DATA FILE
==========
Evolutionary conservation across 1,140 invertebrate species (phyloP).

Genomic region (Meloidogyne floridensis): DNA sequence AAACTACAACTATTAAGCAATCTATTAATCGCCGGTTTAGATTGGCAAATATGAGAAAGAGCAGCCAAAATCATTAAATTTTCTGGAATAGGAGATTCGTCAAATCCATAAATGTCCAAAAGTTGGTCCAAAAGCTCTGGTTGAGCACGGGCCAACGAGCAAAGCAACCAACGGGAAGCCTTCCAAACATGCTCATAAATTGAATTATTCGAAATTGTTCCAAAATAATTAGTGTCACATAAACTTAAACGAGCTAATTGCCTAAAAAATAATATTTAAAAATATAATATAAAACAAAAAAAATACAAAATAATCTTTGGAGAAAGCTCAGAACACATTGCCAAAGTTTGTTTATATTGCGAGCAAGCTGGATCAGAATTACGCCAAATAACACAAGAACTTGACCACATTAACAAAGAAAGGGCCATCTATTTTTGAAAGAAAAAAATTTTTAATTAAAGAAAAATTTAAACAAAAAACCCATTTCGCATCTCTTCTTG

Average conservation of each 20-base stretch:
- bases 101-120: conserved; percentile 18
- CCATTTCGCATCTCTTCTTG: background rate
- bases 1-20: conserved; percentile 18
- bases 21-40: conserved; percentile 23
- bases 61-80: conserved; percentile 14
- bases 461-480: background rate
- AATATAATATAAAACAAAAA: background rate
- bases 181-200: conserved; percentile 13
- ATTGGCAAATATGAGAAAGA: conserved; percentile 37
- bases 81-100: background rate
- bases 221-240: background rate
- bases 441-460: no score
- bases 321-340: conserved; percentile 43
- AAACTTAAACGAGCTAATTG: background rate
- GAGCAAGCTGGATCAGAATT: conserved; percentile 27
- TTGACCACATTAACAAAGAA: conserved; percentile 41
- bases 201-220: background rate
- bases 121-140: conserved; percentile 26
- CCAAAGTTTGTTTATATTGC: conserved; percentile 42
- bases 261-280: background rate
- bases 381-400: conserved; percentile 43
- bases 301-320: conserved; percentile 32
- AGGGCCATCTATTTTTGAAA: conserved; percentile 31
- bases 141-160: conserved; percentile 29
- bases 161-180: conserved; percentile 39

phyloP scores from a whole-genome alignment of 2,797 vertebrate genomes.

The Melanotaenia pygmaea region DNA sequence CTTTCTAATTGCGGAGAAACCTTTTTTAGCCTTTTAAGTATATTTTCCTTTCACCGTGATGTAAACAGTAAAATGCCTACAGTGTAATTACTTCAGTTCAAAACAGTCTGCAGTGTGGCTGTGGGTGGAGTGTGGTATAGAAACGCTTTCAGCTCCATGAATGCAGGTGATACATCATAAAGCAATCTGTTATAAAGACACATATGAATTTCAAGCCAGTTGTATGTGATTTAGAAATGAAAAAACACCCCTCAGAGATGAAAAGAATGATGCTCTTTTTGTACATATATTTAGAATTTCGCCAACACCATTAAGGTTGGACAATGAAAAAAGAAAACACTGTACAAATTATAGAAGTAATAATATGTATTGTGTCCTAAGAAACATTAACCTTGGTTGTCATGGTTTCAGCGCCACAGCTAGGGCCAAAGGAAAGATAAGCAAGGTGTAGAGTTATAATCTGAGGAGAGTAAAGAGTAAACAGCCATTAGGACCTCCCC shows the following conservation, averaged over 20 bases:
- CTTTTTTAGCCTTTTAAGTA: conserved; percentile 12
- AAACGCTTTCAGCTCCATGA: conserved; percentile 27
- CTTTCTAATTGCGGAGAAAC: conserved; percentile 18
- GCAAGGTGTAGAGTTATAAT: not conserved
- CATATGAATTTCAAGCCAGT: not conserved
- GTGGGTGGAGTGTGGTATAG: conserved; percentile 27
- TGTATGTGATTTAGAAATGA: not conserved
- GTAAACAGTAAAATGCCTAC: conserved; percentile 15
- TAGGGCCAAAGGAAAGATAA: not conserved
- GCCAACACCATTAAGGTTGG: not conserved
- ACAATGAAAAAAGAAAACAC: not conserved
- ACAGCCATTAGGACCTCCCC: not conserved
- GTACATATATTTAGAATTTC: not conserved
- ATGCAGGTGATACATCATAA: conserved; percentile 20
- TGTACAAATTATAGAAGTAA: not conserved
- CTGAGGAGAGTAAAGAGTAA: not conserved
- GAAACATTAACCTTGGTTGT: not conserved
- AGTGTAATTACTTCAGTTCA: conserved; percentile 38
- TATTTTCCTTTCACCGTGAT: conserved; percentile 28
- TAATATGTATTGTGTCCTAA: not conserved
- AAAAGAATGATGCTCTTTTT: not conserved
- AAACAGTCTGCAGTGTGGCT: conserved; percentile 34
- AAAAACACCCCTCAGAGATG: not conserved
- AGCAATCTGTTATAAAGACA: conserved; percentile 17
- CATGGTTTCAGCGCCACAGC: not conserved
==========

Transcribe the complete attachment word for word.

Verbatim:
Evolutionary conservation across 1,140 invertebrate species (phyloP).

Genomic region (Meloidogyne floridensis): DNA sequence AAACTACAACTATTAAGCAATCTATTAATCGCCGGTTTAGATTGGCAAATATGAGAAAGAGCAGCCAAAATCATTAAATTTTCTGGAATAGGAGATTCGTCAAATCCATAAATGTCCAAAAGTTGGTCCAAAAGCTCTGGTTGAGCACGGGCCAACGAGCAAAGCAACCAACGGGAAGCCTTCCAAACATGCTCATAAATTGAATTATTCGAAATTGTTCCAAAATAATTAGTGTCACATAAACTTAAACGAGCTAATTGCCTAAAAAATAATATTTAAAAATATAATATAAAACAAAAAAAATACAAAATAATCTTTGGAGAAAGCTCAGAACACATTGCCAAAGTTTGTTTATATTGCGAGCAAGCTGGATCAGAATTACGCCAAATAACACAAGAACTTGACCACATTAACAAAGAAAGGGCCATCTATTTTTGAAAGAAAAAAATTTTTAATTAAAGAAAAATTTAAACAAAAAACCCATTTCGCATCTCTTCTTG

Average conservation of each 20-base stretch:
- bases 101-120: conserved; percentile 18
- CCATTTCGCATCTCTTCTTG: background rate
- bases 1-20: conserved; percentile 18
- bases 21-40: conserved; percentile 23
- bases 61-80: conserved; percentile 14
- bases 461-480: background rate
- AATATAATATAAAACAAAAA: background rate
- bases 181-200: conserved; percentile 13
- ATTGGCAAATATGAGAAAGA: conserved; percentile 37
- bases 81-100: background rate
- bases 221-240: background rate
- bases 441-460: no score
- bases 321-340: conserved; percentile 43
- AAACTTAAACGAGCTAATTG: background rate
- GAGCAAGCTGGATCAGAATT: conserved; percentile 27
- TTGACCACATTAACAAAGAA: conserved; percentile 41
- bases 201-220: background rate
- bases 121-140: conserved; percentile 26
- CCAAAGTTTGTTTATATTGC: conserved; percentile 42
- bases 261-280: background rate
- bases 381-400: conserved; percentile 43
- bases 301-320: conserved; percentile 32
- AGGGCCATCTATTTTTGAAA: conserved; percentile 31
- bases 141-160: conserved; percentile 29
- bases 161-180: conserved; percentile 39

phyloP scores from a whole-genome alignment of 2,797 vertebrate genomes.

The Melanotaenia pygmaea region DNA sequence CTTTCTAATTGCGGAGAAACCTTTTTTAGCCTTTTAAGTATATTTTCCTTTCACCGTGATGTAAACAGTAAAATGCCTACAGTGTAATTACTTCAGTTCAAAACAGTCTGCAGTGTGGCTGTGGGTGGAGTGTGGTATAGAAACGCTTTCAGCTCCATGAATGCAGGTGATACATCATAAAGCAATCTGTTATAAAGACACATATGAATTTCAAGCCAGTTGTATGTGATTTAGAAATGAAAAAACACCCCTCAGAGATGAAAAGAATGATGCTCTTTTTGTACATATATTTAGAATTTCGCCAACACCATTAAGGTTGGACAATGAAAAAAGAAAACACTGTACAAATTATAGAAGTAATAATATGTATTGTGTCCTAAGAAACATTAACCTTGGTTGTCATGGTTTCAGCGCCACAGCTAGGGCCAAAGGAAAGATAAGCAAGGTGTAGAGTTATAATCTGAGGAGAGTAAAGAGTAAACAGCCATTAGGACCTCCCC shows the following conservation, averaged over 20 bases:
- CTTTTTTAGCCTTTTAAGTA: conserved; percentile 12
- AAACGCTTTCAGCTCCATGA: conserved; percentile 27
- CTTTCTAATTGCGGAGAAAC: conserved; percentile 18
- GCAAGGTGTAGAGTTATAAT: not conserved
- CATATGAATTTCAAGCCAGT: not conserved
- GTGGGTGGAGTGTGGTATAG: conserved; percentile 27
- TGTATGTGATTTAGAAATGA: not conserved
- GTAAACAGTAAAATGCCTAC: conserved; percentile 15
- TAGGGCCAAAGGAAAGATAA: not conserved
- GCCAACACCATTAAGGTTGG: not conserved
- ACAATGAAAAAAGAAAACAC: not conserved
- ACAGCCATTAGGACCTCCCC: not conserved
- GTACATATATTTAGAATTTC: not conserved
- ATGCAGGTGATACATCATAA: conserved; percentile 20
- TGTACAAATTATAGAAGTAA: not conserved
- CTGAGGAGAGTAAAGAGTAA: not conserved
- GAAACATTAACCTTGGTTGT: not conserved
- AGTGTAATTACTTCAGTTCA: conserved; percentile 38
- TATTTTCCTTTCACCGTGAT: conserved; percentile 28
- TAATATGTATTGTGTCCTAA: not conserved
- AAAAGAATGATGCTCTTTTT: not conserved
- AAACAGTCTGCAGTGTGGCT: conserved; percentile 34
- AAAAACACCCCTCAGAGATG: not conserved
- AGCAATCTGTTATAAAGACA: conserved; percentile 17
- CATGGTTTCAGCGCCACAGC: not conserved